That, for all intents and purposes, is why Sunday’s defeat — the Bears’ fifth in the last seven games — didn’t feel overwhelmingly demoralizing or jarring.
After all, the Bears started October in an offensive funk. Over the first three games of the month, they managed just three touchdowns, averaged 13.7 points in a string of three losses and only scored on 10 of 30 possessions.
Yet over seven days at the end of the month — and against a pair of quality defenses in the New England Patriots and the Cowboys — the Bears racked up 761 total yards, scored 62 points and put points up on 12 of 22 possessions with seven touchdowns.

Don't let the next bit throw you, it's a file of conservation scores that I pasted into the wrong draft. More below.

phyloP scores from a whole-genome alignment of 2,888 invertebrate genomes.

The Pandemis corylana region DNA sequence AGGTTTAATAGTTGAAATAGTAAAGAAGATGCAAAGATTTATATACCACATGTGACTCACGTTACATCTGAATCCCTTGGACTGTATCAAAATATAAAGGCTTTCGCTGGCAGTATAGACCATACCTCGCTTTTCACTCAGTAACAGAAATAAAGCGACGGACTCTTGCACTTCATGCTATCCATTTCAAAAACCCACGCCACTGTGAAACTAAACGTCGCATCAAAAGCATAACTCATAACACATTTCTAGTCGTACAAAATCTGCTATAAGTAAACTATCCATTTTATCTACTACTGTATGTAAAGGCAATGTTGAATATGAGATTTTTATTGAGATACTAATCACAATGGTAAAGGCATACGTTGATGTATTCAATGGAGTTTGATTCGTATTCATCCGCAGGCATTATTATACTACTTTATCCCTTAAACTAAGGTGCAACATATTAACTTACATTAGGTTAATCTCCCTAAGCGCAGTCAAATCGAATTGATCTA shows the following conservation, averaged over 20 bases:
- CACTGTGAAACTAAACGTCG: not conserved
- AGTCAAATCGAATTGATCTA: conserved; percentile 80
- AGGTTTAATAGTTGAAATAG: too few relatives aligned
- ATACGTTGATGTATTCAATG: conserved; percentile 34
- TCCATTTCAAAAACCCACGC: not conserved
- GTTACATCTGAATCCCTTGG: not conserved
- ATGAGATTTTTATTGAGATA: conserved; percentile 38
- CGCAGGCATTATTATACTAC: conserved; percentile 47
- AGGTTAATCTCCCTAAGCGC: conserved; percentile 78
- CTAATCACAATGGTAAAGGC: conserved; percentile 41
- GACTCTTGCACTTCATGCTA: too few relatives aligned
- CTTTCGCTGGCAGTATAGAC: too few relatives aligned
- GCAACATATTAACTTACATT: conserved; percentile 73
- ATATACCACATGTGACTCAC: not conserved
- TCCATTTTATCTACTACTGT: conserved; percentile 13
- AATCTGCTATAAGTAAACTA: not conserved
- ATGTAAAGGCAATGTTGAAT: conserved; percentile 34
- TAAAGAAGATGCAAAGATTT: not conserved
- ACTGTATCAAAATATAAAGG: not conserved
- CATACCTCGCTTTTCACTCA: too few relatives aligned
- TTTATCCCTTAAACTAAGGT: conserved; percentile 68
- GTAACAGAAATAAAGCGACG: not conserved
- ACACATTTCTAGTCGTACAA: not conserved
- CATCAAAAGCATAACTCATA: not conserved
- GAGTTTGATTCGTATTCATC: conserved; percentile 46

Said running back Khalil Herbert: “It’s guys buying into the detail, making this offense come alive.”
With an inconsistent defense that now no longer has either Roquan Smith or Robert Quinn, the Bears offense will have to carry a heavier load. And it will be on Fields to spearhead that effort.
Here’s your Week 8 QB Rewind.
In the final minute of the first half, Fields completed a 75-yard scoring march with a 17-yard TD dart to N’Keal Harry, a play that was impressive in its fluidity. With the Cowboys showing a cover-zero shell before the snap, Fields made an alert protection check, trusted his line and running back David Montgomery to protect him against a seven-man rush, then hit the top of his five-stop drop with good rhythm and clean footwork.
Harry, working out of the left slot against cornerback Kelvin Joseph, ran a crisp route against cornerback Kelvin Joseph and gained inside leverage. The timing of the play was in sync.
Throw, catch, end zone party.
“N’Keal ran a great route,” Fields said. “And I just put it on him”
Added Eberflus: “The pocket was really nice and he hit him.”